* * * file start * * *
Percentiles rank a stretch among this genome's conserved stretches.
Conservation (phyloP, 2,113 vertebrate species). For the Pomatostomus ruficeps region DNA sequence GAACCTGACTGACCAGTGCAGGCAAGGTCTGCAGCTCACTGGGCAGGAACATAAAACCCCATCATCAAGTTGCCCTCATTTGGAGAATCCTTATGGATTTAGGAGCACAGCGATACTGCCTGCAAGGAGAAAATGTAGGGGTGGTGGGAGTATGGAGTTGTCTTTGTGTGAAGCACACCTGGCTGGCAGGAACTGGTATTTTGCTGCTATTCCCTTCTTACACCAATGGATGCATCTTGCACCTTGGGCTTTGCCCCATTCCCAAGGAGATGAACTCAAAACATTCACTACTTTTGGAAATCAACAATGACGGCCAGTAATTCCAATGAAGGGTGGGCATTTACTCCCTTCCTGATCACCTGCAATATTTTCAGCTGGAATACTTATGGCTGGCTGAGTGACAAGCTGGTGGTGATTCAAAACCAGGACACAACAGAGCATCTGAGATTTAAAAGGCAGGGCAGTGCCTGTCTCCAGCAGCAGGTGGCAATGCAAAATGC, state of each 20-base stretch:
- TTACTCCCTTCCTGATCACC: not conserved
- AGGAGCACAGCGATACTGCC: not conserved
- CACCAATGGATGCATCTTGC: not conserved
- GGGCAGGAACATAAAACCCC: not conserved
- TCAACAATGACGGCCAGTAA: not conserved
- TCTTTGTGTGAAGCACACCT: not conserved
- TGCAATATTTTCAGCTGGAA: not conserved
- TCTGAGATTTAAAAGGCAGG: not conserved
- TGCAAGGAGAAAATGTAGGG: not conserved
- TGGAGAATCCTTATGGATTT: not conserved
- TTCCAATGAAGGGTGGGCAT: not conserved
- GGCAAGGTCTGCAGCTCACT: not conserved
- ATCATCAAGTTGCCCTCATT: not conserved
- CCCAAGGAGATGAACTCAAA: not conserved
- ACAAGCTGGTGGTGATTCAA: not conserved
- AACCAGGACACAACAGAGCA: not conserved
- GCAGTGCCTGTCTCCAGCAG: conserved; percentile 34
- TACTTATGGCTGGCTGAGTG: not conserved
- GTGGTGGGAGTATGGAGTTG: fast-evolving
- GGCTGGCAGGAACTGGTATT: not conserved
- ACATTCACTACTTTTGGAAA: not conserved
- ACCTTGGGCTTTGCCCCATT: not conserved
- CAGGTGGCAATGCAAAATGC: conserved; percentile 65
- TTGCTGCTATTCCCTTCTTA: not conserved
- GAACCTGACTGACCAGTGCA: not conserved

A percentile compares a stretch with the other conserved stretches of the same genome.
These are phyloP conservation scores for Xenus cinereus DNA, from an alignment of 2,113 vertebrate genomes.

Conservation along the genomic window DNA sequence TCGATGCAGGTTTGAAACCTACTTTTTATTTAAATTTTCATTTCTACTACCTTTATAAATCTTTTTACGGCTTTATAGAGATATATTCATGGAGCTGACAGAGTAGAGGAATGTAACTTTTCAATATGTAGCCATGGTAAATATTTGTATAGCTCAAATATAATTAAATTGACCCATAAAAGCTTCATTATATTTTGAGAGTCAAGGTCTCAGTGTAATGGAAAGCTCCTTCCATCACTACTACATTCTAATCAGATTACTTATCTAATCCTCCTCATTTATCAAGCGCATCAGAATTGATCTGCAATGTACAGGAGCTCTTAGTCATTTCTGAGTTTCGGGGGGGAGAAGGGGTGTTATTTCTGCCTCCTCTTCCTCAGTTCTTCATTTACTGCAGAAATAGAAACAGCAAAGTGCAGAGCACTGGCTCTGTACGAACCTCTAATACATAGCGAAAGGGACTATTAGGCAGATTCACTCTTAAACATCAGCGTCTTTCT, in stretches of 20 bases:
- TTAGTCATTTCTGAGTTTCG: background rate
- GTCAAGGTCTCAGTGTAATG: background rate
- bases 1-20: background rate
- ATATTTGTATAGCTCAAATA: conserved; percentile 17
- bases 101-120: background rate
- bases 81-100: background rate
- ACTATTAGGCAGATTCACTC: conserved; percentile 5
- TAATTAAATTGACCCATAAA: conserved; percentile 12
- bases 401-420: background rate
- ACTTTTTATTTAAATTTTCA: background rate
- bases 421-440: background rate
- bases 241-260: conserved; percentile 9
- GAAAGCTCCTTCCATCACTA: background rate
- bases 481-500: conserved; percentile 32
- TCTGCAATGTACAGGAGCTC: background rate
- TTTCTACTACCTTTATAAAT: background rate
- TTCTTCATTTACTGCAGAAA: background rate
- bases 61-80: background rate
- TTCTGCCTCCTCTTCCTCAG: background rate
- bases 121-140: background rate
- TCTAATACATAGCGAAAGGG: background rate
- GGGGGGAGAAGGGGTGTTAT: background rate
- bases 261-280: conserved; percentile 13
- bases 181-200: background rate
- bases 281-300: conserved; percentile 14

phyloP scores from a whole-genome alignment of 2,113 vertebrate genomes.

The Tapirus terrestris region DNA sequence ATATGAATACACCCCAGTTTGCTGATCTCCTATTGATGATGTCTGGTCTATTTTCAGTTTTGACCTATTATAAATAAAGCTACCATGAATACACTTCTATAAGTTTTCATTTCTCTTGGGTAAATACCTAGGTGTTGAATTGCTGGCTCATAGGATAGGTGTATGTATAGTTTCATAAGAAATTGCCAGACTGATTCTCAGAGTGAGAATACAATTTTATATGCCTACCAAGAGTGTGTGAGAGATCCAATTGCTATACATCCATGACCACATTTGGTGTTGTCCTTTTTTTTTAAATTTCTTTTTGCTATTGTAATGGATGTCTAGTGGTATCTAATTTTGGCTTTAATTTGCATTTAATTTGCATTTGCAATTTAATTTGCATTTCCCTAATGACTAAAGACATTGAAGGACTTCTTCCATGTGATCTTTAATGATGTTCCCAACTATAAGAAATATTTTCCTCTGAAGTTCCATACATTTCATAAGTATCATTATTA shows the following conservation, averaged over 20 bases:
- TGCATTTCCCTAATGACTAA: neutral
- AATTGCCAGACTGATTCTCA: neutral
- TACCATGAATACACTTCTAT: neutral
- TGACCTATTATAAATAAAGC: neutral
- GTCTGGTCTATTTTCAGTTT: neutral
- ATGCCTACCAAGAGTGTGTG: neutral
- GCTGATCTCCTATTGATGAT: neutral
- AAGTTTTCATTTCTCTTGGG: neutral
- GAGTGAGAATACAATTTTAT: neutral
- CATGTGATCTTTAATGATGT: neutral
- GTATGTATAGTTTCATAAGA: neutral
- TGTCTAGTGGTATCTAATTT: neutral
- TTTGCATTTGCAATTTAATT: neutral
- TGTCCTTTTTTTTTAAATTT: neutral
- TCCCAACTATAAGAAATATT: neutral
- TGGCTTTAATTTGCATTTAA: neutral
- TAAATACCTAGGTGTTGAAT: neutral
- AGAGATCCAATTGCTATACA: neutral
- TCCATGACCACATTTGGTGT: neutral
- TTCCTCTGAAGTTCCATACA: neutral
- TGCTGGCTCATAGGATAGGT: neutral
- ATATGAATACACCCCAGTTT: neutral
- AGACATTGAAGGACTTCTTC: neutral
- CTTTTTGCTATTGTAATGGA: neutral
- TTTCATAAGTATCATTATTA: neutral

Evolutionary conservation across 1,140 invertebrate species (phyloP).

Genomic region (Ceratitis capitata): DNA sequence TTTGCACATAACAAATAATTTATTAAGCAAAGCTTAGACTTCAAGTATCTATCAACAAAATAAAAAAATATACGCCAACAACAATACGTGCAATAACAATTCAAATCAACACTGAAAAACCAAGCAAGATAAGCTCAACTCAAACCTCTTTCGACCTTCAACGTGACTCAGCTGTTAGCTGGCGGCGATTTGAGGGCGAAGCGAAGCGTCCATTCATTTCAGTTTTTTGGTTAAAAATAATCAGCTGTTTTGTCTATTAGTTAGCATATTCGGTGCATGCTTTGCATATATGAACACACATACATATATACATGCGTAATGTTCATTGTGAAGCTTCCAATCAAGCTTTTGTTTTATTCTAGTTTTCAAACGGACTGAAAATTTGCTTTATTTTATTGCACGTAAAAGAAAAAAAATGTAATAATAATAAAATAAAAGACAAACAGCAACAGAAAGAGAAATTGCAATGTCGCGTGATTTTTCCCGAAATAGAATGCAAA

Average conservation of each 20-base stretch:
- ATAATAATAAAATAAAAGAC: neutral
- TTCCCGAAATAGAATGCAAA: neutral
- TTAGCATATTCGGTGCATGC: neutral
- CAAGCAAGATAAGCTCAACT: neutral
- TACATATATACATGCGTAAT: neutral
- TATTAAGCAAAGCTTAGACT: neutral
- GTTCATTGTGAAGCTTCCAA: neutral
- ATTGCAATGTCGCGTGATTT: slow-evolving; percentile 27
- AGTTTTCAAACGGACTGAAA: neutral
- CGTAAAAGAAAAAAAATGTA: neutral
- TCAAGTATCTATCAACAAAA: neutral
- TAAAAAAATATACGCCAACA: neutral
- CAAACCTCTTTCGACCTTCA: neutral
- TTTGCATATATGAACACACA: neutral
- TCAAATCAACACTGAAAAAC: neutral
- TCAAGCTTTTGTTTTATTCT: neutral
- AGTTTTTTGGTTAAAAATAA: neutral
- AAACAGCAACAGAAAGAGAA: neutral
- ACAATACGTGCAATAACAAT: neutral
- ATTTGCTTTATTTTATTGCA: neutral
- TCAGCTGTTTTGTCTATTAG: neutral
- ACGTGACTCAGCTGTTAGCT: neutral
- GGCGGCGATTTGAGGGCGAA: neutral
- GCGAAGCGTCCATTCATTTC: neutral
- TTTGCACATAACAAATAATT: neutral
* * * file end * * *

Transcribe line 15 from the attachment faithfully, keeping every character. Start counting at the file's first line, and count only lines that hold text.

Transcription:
- ATCATCAAGTTGCCCTCATT: not conserved